Before there was a universal health care debate or Jews on the Supreme Court or the great broccoli scare of 2012, there was Mount Zion Hospital.
The brainchild of San Francisco’s German-Jewish elite, the hospital’s first building — a small wooden structure on Sutter Street — was conceived in 1887 to take care of the Jewish ill. But the hospital also made a philosophical statement about the value of caring for those outside the “family circle.”
Unlike almost every other city, San Francisco’s first Jewish hospital was not only for Jews — setting the stage for generations of Jewish civic leadership combining self-preservation with expansive generosity.
In 1935, Daniel Koshland famously described the community’s philosophy with these words: “Perhaps our financial contributions are generous in a comparative way. But should we not strive to do more than our share? Not because we want to buy peace and good will (they cannot be purchased), not because we can thus overcome the age-old accusations of avarice — but because we thereby increase our own self-respect, and because we help to alleviate pain and suffering among our neighbors in a troubled world.”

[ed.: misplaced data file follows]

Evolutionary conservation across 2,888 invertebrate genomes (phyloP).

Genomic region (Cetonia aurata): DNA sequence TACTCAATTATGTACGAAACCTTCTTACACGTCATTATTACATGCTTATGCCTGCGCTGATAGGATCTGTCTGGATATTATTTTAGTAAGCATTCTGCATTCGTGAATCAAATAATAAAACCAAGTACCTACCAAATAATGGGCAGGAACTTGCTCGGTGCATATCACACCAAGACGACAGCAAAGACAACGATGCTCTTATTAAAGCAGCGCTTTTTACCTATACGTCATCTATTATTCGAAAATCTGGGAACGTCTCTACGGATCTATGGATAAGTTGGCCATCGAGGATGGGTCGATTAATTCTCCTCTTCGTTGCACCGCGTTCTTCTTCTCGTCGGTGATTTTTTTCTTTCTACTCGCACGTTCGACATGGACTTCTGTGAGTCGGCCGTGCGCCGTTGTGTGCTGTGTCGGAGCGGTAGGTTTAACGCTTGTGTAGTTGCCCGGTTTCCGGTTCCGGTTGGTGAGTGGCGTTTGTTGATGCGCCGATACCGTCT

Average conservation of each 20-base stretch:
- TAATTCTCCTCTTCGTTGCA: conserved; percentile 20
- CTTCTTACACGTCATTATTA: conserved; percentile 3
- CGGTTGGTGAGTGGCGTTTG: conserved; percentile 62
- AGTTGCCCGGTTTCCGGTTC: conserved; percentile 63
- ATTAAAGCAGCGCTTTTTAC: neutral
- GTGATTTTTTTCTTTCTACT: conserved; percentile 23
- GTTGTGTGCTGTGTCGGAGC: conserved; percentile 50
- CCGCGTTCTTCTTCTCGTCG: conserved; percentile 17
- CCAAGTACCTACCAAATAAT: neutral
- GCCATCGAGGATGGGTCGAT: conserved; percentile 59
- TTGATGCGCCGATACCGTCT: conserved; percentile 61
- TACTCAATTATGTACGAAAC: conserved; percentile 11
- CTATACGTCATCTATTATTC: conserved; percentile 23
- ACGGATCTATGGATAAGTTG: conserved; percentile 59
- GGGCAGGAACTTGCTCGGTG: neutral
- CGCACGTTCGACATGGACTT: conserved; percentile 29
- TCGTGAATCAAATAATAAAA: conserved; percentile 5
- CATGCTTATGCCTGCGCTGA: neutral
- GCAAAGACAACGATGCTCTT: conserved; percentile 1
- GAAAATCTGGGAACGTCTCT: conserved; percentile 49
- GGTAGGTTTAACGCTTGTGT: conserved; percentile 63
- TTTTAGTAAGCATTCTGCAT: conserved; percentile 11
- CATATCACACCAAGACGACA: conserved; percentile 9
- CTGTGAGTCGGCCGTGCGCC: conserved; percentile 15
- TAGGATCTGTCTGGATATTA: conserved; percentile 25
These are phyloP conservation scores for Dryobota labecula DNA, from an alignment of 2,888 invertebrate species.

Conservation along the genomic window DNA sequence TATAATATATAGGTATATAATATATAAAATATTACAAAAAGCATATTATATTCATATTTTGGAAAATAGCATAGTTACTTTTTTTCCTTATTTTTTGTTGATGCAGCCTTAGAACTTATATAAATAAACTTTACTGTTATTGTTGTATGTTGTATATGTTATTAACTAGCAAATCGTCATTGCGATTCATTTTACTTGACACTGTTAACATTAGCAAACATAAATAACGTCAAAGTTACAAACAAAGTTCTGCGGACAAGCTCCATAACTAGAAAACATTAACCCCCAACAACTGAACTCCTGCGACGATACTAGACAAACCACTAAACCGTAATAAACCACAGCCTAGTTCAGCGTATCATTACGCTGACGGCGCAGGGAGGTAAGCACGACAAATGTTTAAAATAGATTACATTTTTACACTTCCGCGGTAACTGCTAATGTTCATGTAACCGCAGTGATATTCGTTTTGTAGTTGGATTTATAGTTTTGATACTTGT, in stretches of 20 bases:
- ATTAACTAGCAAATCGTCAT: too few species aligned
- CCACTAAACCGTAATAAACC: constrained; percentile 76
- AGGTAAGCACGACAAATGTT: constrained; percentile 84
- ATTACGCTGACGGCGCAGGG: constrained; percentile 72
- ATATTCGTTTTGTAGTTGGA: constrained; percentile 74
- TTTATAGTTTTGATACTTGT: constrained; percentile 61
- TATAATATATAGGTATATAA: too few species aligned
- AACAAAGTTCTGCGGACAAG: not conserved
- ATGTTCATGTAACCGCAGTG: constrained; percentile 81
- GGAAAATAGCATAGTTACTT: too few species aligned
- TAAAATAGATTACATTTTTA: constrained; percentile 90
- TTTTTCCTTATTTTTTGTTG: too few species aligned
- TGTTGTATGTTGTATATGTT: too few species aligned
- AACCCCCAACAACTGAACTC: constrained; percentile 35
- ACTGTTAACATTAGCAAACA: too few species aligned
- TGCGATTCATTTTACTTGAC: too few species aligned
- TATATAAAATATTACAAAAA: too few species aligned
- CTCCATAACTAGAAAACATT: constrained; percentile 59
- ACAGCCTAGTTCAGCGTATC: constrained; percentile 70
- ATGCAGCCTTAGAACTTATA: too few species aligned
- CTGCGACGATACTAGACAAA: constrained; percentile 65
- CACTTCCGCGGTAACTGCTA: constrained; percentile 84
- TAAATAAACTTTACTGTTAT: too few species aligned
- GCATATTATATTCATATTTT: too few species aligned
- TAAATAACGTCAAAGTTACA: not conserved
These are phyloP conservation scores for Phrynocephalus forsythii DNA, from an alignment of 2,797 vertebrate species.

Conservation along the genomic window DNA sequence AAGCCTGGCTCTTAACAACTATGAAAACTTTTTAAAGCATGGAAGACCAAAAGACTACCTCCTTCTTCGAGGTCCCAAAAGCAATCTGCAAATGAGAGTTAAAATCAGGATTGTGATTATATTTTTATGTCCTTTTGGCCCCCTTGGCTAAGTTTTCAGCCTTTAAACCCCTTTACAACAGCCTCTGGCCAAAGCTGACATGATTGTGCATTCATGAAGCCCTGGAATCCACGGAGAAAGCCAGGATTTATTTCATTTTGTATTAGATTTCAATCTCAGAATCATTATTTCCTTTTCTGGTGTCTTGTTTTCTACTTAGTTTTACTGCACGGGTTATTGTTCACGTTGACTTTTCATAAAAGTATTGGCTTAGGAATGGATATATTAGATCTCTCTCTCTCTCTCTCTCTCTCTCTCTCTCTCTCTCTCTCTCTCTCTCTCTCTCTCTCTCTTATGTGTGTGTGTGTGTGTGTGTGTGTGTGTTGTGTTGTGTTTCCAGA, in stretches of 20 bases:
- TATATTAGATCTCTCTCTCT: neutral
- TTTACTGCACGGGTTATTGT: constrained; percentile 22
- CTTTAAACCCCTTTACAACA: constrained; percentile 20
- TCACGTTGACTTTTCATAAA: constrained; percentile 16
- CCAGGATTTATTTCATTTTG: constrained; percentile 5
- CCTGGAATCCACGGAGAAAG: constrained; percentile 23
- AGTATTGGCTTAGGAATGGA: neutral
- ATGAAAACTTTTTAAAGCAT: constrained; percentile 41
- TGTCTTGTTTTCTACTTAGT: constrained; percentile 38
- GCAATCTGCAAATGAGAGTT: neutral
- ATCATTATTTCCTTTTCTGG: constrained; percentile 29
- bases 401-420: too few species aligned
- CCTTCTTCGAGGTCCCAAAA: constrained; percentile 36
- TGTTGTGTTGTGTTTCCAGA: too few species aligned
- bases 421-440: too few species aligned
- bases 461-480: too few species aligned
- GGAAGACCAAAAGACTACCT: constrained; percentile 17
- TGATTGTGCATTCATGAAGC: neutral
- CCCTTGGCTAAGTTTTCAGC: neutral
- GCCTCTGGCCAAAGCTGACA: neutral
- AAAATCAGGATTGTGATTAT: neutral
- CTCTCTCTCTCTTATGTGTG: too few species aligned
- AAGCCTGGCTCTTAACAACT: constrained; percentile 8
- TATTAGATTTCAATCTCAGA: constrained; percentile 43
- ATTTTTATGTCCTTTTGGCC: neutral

One of Mount Zion Hospital’s first credos was about rendering medical aid “to the needy and distressed sick of the community … without regard to race or creed.” Today, Mount Zion Hospital is called UCSF Medical Center at Mount Zion. Centered around 1600 Divisadero St., it is a major teaching facility for UCSF.
This column is provided to j. by Daniel Schifrin, writer-in-residence at the Contemporary Jewish Museum, where stories of local Jewish life are explored in “California Dreaming: Jewish Life in the Bay Area from the Gold Rush to the Present.”